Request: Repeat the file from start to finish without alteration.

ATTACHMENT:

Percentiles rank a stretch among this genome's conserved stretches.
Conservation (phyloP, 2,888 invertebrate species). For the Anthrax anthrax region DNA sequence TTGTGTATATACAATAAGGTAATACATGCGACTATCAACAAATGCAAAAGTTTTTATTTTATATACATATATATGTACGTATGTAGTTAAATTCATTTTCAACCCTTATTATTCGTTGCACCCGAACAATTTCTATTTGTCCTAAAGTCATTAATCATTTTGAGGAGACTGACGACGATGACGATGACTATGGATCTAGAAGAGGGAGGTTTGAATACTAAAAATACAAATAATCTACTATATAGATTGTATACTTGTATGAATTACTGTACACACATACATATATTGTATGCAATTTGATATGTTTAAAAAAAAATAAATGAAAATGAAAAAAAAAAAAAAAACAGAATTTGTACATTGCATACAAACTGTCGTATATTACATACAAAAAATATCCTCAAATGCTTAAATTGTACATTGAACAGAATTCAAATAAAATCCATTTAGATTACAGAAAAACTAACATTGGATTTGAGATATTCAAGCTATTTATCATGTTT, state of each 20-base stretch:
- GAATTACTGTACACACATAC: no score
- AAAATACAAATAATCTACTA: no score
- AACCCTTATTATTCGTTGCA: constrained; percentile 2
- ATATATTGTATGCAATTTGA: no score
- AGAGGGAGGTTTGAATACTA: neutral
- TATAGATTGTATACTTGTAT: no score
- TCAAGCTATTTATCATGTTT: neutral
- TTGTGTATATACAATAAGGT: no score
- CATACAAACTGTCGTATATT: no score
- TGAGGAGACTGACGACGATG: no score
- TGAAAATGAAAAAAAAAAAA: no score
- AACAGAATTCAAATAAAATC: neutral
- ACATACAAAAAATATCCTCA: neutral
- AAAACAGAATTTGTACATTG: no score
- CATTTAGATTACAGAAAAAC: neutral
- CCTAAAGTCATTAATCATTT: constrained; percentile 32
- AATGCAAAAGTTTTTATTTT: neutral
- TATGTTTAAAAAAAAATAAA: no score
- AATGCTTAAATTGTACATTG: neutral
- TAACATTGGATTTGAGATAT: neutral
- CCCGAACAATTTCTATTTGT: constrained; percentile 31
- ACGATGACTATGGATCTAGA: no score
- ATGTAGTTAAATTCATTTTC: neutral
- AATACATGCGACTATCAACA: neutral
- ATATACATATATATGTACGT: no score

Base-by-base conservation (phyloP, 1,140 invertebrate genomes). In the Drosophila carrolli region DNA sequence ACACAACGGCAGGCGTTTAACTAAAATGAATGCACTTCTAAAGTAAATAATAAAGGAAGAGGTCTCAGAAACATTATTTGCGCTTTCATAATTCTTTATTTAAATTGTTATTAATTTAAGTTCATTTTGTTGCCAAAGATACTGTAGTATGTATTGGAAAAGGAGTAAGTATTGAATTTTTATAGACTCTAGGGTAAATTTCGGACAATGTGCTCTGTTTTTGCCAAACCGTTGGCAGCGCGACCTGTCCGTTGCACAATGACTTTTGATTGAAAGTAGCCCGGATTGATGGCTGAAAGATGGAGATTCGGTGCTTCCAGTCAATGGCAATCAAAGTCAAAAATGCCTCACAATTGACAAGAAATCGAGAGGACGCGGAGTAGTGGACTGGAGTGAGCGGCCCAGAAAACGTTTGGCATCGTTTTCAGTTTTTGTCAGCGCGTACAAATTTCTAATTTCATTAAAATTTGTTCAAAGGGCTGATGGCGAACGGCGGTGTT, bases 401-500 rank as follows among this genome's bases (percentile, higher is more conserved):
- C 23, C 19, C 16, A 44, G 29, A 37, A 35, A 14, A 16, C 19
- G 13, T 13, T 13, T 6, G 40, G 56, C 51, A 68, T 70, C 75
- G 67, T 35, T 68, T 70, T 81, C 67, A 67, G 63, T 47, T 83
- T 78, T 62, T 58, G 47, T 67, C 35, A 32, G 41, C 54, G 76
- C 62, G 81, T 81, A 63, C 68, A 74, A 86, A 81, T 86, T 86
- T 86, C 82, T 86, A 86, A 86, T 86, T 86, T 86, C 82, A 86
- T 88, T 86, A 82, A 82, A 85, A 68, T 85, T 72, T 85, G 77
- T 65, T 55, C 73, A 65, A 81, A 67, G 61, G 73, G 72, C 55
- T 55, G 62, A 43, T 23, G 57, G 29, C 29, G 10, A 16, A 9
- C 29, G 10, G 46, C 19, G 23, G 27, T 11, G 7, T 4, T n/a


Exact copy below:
Percentiles rank a stretch among this genome's conserved stretches.
Conservation (phyloP, 2,888 invertebrate species). For the Anthrax anthrax region DNA sequence TTGTGTATATACAATAAGGTAATACATGCGACTATCAACAAATGCAAAAGTTTTTATTTTATATACATATATATGTACGTATGTAGTTAAATTCATTTTCAACCCTTATTATTCGTTGCACCCGAACAATTTCTATTTGTCCTAAAGTCATTAATCATTTTGAGGAGACTGACGACGATGACGATGACTATGGATCTAGAAGAGGGAGGTTTGAATACTAAAAATACAAATAATCTACTATATAGATTGTATACTTGTATGAATTACTGTACACACATACATATATTGTATGCAATTTGATATGTTTAAAAAAAAATAAATGAAAATGAAAAAAAAAAAAAAAACAGAATTTGTACATTGCATACAAACTGTCGTATATTACATACAAAAAATATCCTCAAATGCTTAAATTGTACATTGAACAGAATTCAAATAAAATCCATTTAGATTACAGAAAAACTAACATTGGATTTGAGATATTCAAGCTATTTATCATGTTT, state of each 20-base stretch:
- GAATTACTGTACACACATAC: no score
- AAAATACAAATAATCTACTA: no score
- AACCCTTATTATTCGTTGCA: constrained; percentile 2
- ATATATTGTATGCAATTTGA: no score
- AGAGGGAGGTTTGAATACTA: neutral
- TATAGATTGTATACTTGTAT: no score
- TCAAGCTATTTATCATGTTT: neutral
- TTGTGTATATACAATAAGGT: no score
- CATACAAACTGTCGTATATT: no score
- TGAGGAGACTGACGACGATG: no score
- TGAAAATGAAAAAAAAAAAA: no score
- AACAGAATTCAAATAAAATC: neutral
- ACATACAAAAAATATCCTCA: neutral
- AAAACAGAATTTGTACATTG: no score
- CATTTAGATTACAGAAAAAC: neutral
- CCTAAAGTCATTAATCATTT: constrained; percentile 32
- AATGCAAAAGTTTTTATTTT: neutral
- TATGTTTAAAAAAAAATAAA: no score
- AATGCTTAAATTGTACATTG: neutral
- TAACATTGGATTTGAGATAT: neutral
- CCCGAACAATTTCTATTTGT: constrained; percentile 31
- ACGATGACTATGGATCTAGA: no score
- ATGTAGTTAAATTCATTTTC: neutral
- AATACATGCGACTATCAACA: neutral
- ATATACATATATATGTACGT: no score

Base-by-base conservation (phyloP, 1,140 invertebrate genomes). In the Drosophila carrolli region DNA sequence ACACAACGGCAGGCGTTTAACTAAAATGAATGCACTTCTAAAGTAAATAATAAAGGAAGAGGTCTCAGAAACATTATTTGCGCTTTCATAATTCTTTATTTAAATTGTTATTAATTTAAGTTCATTTTGTTGCCAAAGATACTGTAGTATGTATTGGAAAAGGAGTAAGTATTGAATTTTTATAGACTCTAGGGTAAATTTCGGACAATGTGCTCTGTTTTTGCCAAACCGTTGGCAGCGCGACCTGTCCGTTGCACAATGACTTTTGATTGAAAGTAGCCCGGATTGATGGCTGAAAGATGGAGATTCGGTGCTTCCAGTCAATGGCAATCAAAGTCAAAAATGCCTCACAATTGACAAGAAATCGAGAGGACGCGGAGTAGTGGACTGGAGTGAGCGGCCCAGAAAACGTTTGGCATCGTTTTCAGTTTTTGTCAGCGCGTACAAATTTCTAATTTCATTAAAATTTGTTCAAAGGGCTGATGGCGAACGGCGGTGTT, bases 401-500 rank as follows among this genome's bases (percentile, higher is more conserved):
- C 23, C 19, C 16, A 44, G 29, A 37, A 35, A 14, A 16, C 19
- G 13, T 13, T 13, T 6, G 40, G 56, C 51, A 68, T 70, C 75
- G 67, T 35, T 68, T 70, T 81, C 67, A 67, G 63, T 47, T 83
- T 78, T 62, T 58, G 47, T 67, C 35, A 32, G 41, C 54, G 76
- C 62, G 81, T 81, A 63, C 68, A 74, A 86, A 81, T 86, T 86
- T 86, C 82, T 86, A 86, A 86, T 86, T 86, T 86, C 82, A 86
- T 88, T 86, A 82, A 82, A 85, A 68, T 85, T 72, T 85, G 77
- T 65, T 55, C 73, A 65, A 81, A 67, G 61, G 73, G 72, C 55
- T 55, G 62, A 43, T 23, G 57, G 29, C 29, G 10, A 16, A 9
- C 29, G 10, G 46, C 19, G 23, G 27, T 11, G 7, T 4, T n/a